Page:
Descriptive statistics (mean, median, standard deviation, minimum, maximum) are provided for the clinician characteristics.
For the clinician assessments, frequencies and percents are given for all items. Multirater Kappa statistics  are given to determine the amount of agreement among the 23 clinicians. Kappa values near 0 indicate no agreement. Kappa values near 1 indicate agreement. Agreement is calculated by looking at the 23 clinician ratings for one patient and getting a measure of how different these ratings are. These difference measures are then totaled over the 20 patients. If there is a lot of difference in clinician ratings stratified by patient, then Kappa will be low. Conversely, if there is no difference in clinician ratings, Kappa will be high. Landis and Koch  relate strength of agreement to the Kappa statistic as follows:
In the tables giving the statistics for the clinician assessments, a Kappa statistic together with its qualitative strength rating is given for each category of response. Kappa statistics are corrected for chance agreement. In relating clinician characteristics to clinician assessments, the Mantel-Haenszel test  is used by calculating a statistic that is stratified by patient.
Table 2 presents the characteristics of the 23 participating clinicians, including their years of experience, numbers of videofluorographic studies completed per month in the last year, and the number of years they have spent in treating dysphagic patients. The typical clinician in this study had a mean of 14.6 years of experience in swallowing and conducts an average of 20 radiographic studies per month.
When patient recommendations for oral or nonoral feeding as made by clinicians were examined, clinicians could answer with full oral, limited oral, nonoral only, could not decide, or did not answer. Clinicians were also asked to circle as many of the 13 criteria that they used in making each of their recommendations regarding oral vs. nonoral feeding for each of the 20 patients. We examined how frequently each criterion was used and whether there was agreement among clinicians in the use of the criteria (Table 3). The amount of aspiration was the criterion with the highest frequency used among clinicians. The next two most frequently used criteria were frequency of aspiration and medical diagnosis. The history of pneumonia was used in 40% of the assessments with a rank of 4 among the 13 criteria and had the best agreement.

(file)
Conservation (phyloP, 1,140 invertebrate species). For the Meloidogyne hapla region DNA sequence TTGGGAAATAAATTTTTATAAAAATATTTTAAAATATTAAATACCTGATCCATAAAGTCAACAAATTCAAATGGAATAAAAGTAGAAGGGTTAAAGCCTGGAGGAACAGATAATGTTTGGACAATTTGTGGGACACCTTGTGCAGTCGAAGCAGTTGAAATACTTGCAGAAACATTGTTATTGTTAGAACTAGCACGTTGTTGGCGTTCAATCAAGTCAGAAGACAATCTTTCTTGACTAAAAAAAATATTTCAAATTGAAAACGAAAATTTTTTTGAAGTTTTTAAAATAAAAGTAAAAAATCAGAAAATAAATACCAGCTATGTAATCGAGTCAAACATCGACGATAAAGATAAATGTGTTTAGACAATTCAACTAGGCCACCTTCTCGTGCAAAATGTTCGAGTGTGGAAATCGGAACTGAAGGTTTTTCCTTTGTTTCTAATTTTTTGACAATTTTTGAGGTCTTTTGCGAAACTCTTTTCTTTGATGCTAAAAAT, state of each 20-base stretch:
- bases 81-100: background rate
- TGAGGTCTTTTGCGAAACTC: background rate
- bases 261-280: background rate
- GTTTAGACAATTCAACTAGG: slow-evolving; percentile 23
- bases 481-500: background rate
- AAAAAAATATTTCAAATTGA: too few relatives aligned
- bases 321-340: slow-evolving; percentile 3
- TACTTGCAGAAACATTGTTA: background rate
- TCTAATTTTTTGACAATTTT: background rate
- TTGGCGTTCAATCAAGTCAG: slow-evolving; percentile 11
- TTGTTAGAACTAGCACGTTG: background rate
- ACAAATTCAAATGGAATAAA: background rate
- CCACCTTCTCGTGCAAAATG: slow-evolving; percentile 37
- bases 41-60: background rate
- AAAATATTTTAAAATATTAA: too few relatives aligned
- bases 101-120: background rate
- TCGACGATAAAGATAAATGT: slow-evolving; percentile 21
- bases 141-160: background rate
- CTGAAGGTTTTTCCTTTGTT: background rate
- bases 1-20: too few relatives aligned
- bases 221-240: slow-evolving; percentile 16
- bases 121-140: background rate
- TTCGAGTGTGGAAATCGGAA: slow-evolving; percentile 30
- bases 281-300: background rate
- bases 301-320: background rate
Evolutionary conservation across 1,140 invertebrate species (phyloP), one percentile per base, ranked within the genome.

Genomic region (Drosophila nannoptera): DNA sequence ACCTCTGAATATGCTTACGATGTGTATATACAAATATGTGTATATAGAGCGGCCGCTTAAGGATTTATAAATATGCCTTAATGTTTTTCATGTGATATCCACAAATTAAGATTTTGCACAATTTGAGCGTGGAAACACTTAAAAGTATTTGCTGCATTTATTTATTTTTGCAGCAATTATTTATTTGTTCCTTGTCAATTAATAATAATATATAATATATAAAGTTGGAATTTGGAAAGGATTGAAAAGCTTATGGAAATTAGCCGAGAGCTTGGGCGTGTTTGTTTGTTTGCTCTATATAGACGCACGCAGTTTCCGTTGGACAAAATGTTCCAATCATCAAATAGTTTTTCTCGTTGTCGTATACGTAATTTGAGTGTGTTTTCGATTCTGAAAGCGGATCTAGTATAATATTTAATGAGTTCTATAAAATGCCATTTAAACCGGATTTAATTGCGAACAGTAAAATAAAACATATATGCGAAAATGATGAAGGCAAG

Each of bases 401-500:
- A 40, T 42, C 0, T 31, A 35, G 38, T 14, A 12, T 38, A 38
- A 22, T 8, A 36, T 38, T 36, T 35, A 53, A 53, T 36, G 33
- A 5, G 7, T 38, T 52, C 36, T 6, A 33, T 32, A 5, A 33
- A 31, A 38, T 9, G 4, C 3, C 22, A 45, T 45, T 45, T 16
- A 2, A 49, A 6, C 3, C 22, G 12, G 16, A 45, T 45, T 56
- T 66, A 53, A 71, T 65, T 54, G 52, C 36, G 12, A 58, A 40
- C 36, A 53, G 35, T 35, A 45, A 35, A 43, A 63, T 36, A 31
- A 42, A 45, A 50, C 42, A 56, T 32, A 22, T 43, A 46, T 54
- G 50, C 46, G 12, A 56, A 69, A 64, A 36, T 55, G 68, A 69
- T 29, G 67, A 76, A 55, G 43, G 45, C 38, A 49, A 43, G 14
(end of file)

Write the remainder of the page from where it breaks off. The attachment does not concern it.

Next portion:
Table 4 presents the clinician agreement on recommendations. There was substantial agreement on the full oral or nonoral recommendation but not as much for limited oral. Dental status was not a factor in the recommendations. There was fair agreement on whether a posture or maneuver was recommended (Table 4).
Table 5 presents the frequency with which the various recommendations for use of specific postures and maneuvers were made and the order of their recommendation. A wide range of postures and maneuvers was suggested, although effortful swallow, head turn, chin tuck, super supraglottic swallow, supraglottic swallow, and repeat swallow were most often recommended. Recommendations are classified according to the order in which clinicians reported them (first response, second response, third response, fourth response).
Experience made a difference in clinician classification of oral status (Table 6). Full oral feeding was recommended at the same rate regardless of experience. However, more experienced clinicians recommended limited oral intake more often than nonoral and less experienced clinicians did the opposite. Recommendations regarding postures or maneuvers also varied with years of experience. More experienced clinicians tended to recommend a posture or maneuver less often than less experienced clinicians.
This study provided no training for making the decision regarding oral, limited oral, or nonoral feeding. No profession involved in swallowing provides such regular training. Considering that there is little formal clinician training available regarding the criteria used to make the overall recommendation for oral, partial oral with nonoral, or nonoral feeding of a patient, the level of agreement between clinicians seen in this study is surprisingly good. However, when including the variable “limited oral,” the experience of the clinicians became important in making the recommendation. Data indicate that less experienced clinicians (<15 years) are less likely to recommend limited oral compared with more experienced clinicians (>15 years or more). It appears that more experienced clinicians will tolerate oral intake in a patient who may aspirate a small amount consistently or exhibit a small amount of residue in the pharynx. This may result from the experienced clinician's observations that many such patients do not develop medical problems as a result. Interestingly, less experienced clinicians recommend more swallow maneuvers and postures than more experienced clinicians, perhaps because the less experienced clinicians have more difficulty selecting the most appropriate posture or maneuver for each patient or perhaps more experienced clinicians have found variable compliance by patients in using these techniques. More experienced clinicians may be more familiar with the risk of the possibility that patients sometimes become complacent about their swallowing and stop using a posture or maneuver at meal time because they think their swallowing has recovered. Less experienced clinicians may be more familiar with swallow maneuvers and postures from their more recent educational experiences than more experienced clinicians who may not have learned as much about using those treatment procedures.